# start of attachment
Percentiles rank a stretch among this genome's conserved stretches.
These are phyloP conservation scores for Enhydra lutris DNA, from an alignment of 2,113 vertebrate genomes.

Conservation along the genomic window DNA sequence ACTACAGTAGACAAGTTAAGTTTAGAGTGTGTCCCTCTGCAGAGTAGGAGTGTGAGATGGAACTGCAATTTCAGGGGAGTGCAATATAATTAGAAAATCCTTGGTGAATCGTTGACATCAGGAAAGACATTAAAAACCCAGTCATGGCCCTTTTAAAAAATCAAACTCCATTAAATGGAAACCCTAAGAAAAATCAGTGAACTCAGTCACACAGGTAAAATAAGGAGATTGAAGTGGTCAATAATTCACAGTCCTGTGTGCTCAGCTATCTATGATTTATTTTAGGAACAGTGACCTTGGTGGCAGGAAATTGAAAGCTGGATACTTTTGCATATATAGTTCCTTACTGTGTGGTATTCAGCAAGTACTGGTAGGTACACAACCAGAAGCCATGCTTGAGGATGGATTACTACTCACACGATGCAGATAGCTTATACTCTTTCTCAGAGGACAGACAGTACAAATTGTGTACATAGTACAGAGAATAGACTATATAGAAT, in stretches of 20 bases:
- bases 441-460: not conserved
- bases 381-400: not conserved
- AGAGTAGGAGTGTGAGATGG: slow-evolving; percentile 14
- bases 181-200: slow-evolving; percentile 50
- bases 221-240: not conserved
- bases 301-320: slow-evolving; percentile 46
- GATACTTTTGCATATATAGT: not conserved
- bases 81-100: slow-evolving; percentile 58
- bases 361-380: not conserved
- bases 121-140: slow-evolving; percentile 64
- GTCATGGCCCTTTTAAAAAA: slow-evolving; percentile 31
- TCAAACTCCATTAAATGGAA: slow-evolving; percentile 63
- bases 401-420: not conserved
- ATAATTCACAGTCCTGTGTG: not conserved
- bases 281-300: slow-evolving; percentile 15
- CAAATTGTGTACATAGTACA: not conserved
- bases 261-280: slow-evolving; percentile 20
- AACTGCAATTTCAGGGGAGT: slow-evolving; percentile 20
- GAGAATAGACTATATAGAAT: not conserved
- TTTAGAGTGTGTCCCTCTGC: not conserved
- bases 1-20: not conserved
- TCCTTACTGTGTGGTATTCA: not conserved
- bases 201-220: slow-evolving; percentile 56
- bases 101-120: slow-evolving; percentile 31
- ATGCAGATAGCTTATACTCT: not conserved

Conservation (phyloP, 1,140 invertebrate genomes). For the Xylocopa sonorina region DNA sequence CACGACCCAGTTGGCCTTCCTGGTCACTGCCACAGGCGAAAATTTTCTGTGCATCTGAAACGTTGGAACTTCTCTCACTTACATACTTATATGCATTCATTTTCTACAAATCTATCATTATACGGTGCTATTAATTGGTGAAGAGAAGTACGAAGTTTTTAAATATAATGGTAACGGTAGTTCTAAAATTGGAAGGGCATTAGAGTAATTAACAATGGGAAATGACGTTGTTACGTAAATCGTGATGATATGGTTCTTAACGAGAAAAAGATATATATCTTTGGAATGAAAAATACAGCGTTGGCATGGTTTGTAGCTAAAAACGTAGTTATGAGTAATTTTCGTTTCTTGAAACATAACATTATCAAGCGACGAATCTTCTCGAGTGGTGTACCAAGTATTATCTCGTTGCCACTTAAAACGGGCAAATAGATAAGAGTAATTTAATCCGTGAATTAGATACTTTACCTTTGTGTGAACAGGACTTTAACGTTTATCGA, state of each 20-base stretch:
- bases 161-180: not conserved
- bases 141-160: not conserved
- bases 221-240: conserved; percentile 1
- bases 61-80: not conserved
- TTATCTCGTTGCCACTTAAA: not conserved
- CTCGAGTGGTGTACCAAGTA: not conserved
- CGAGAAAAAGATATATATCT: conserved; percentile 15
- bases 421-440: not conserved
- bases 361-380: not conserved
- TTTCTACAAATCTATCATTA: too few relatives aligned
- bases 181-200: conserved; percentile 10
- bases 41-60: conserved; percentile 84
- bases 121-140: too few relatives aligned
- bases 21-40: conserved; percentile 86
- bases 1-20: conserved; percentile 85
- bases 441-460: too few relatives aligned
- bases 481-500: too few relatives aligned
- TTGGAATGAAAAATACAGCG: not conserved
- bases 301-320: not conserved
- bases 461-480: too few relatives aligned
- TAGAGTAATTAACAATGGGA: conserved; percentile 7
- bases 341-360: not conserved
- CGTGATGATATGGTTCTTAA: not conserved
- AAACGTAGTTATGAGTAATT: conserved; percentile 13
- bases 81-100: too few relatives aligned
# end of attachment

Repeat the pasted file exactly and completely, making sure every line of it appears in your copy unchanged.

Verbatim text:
Percentiles rank a stretch among this genome's conserved stretches.
These are phyloP conservation scores for Enhydra lutris DNA, from an alignment of 2,113 vertebrate genomes.

Conservation along the genomic window DNA sequence ACTACAGTAGACAAGTTAAGTTTAGAGTGTGTCCCTCTGCAGAGTAGGAGTGTGAGATGGAACTGCAATTTCAGGGGAGTGCAATATAATTAGAAAATCCTTGGTGAATCGTTGACATCAGGAAAGACATTAAAAACCCAGTCATGGCCCTTTTAAAAAATCAAACTCCATTAAATGGAAACCCTAAGAAAAATCAGTGAACTCAGTCACACAGGTAAAATAAGGAGATTGAAGTGGTCAATAATTCACAGTCCTGTGTGCTCAGCTATCTATGATTTATTTTAGGAACAGTGACCTTGGTGGCAGGAAATTGAAAGCTGGATACTTTTGCATATATAGTTCCTTACTGTGTGGTATTCAGCAAGTACTGGTAGGTACACAACCAGAAGCCATGCTTGAGGATGGATTACTACTCACACGATGCAGATAGCTTATACTCTTTCTCAGAGGACAGACAGTACAAATTGTGTACATAGTACAGAGAATAGACTATATAGAAT, in stretches of 20 bases:
- bases 441-460: not conserved
- bases 381-400: not conserved
- AGAGTAGGAGTGTGAGATGG: slow-evolving; percentile 14
- bases 181-200: slow-evolving; percentile 50
- bases 221-240: not conserved
- bases 301-320: slow-evolving; percentile 46
- GATACTTTTGCATATATAGT: not conserved
- bases 81-100: slow-evolving; percentile 58
- bases 361-380: not conserved
- bases 121-140: slow-evolving; percentile 64
- GTCATGGCCCTTTTAAAAAA: slow-evolving; percentile 31
- TCAAACTCCATTAAATGGAA: slow-evolving; percentile 63
- bases 401-420: not conserved
- ATAATTCACAGTCCTGTGTG: not conserved
- bases 281-300: slow-evolving; percentile 15
- CAAATTGTGTACATAGTACA: not conserved
- bases 261-280: slow-evolving; percentile 20
- AACTGCAATTTCAGGGGAGT: slow-evolving; percentile 20
- GAGAATAGACTATATAGAAT: not conserved
- TTTAGAGTGTGTCCCTCTGC: not conserved
- bases 1-20: not conserved
- TCCTTACTGTGTGGTATTCA: not conserved
- bases 201-220: slow-evolving; percentile 56
- bases 101-120: slow-evolving; percentile 31
- ATGCAGATAGCTTATACTCT: not conserved

Conservation (phyloP, 1,140 invertebrate genomes). For the Xylocopa sonorina region DNA sequence CACGACCCAGTTGGCCTTCCTGGTCACTGCCACAGGCGAAAATTTTCTGTGCATCTGAAACGTTGGAACTTCTCTCACTTACATACTTATATGCATTCATTTTCTACAAATCTATCATTATACGGTGCTATTAATTGGTGAAGAGAAGTACGAAGTTTTTAAATATAATGGTAACGGTAGTTCTAAAATTGGAAGGGCATTAGAGTAATTAACAATGGGAAATGACGTTGTTACGTAAATCGTGATGATATGGTTCTTAACGAGAAAAAGATATATATCTTTGGAATGAAAAATACAGCGTTGGCATGGTTTGTAGCTAAAAACGTAGTTATGAGTAATTTTCGTTTCTTGAAACATAACATTATCAAGCGACGAATCTTCTCGAGTGGTGTACCAAGTATTATCTCGTTGCCACTTAAAACGGGCAAATAGATAAGAGTAATTTAATCCGTGAATTAGATACTTTACCTTTGTGTGAACAGGACTTTAACGTTTATCGA, state of each 20-base stretch:
- bases 161-180: not conserved
- bases 141-160: not conserved
- bases 221-240: conserved; percentile 1
- bases 61-80: not conserved
- TTATCTCGTTGCCACTTAAA: not conserved
- CTCGAGTGGTGTACCAAGTA: not conserved
- CGAGAAAAAGATATATATCT: conserved; percentile 15
- bases 421-440: not conserved
- bases 361-380: not conserved
- TTTCTACAAATCTATCATTA: too few relatives aligned
- bases 181-200: conserved; percentile 10
- bases 41-60: conserved; percentile 84
- bases 121-140: too few relatives aligned
- bases 21-40: conserved; percentile 86
- bases 1-20: conserved; percentile 85
- bases 441-460: too few relatives aligned
- bases 481-500: too few relatives aligned
- TTGGAATGAAAAATACAGCG: not conserved
- bases 301-320: not conserved
- bases 461-480: too few relatives aligned
- TAGAGTAATTAACAATGGGA: conserved; percentile 7
- bases 341-360: not conserved
- CGTGATGATATGGTTCTTAA: not conserved
- AAACGTAGTTATGAGTAATT: conserved; percentile 13
- bases 81-100: too few relatives aligned